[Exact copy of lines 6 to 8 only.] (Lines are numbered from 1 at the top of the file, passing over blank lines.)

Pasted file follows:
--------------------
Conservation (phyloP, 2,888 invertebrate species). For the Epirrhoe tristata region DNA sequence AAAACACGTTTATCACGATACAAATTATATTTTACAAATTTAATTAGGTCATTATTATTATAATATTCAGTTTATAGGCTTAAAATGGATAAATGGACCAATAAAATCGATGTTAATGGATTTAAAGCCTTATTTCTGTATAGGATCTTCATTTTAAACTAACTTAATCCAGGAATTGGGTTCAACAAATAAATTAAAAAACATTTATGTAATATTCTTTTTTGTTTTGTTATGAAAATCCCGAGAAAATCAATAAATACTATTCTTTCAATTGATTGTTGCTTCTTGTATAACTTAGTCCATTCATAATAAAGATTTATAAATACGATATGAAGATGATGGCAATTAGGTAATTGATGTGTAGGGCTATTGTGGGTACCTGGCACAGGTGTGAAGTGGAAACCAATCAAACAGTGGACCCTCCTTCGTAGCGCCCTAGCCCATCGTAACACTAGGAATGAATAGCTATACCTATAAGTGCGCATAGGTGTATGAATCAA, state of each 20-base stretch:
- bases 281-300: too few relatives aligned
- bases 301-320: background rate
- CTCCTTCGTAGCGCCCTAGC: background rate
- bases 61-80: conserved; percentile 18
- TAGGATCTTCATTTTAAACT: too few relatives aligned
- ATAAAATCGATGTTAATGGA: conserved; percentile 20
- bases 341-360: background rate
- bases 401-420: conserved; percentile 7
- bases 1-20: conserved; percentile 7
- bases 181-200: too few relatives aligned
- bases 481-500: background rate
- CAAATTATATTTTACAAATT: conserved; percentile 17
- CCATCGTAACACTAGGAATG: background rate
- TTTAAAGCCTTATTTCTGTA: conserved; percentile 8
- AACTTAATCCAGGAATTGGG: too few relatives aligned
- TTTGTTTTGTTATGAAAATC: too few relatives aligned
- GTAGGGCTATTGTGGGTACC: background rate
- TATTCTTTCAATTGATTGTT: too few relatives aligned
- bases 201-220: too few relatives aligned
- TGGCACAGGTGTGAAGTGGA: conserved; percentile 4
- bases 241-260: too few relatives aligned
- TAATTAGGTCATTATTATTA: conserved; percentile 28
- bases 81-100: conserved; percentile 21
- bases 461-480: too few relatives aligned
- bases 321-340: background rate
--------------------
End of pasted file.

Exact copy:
- TAGGATCTTCATTTTAAACT: too few relatives aligned
- ATAAAATCGATGTTAATGGA: conserved; percentile 20
- bases 341-360: background rate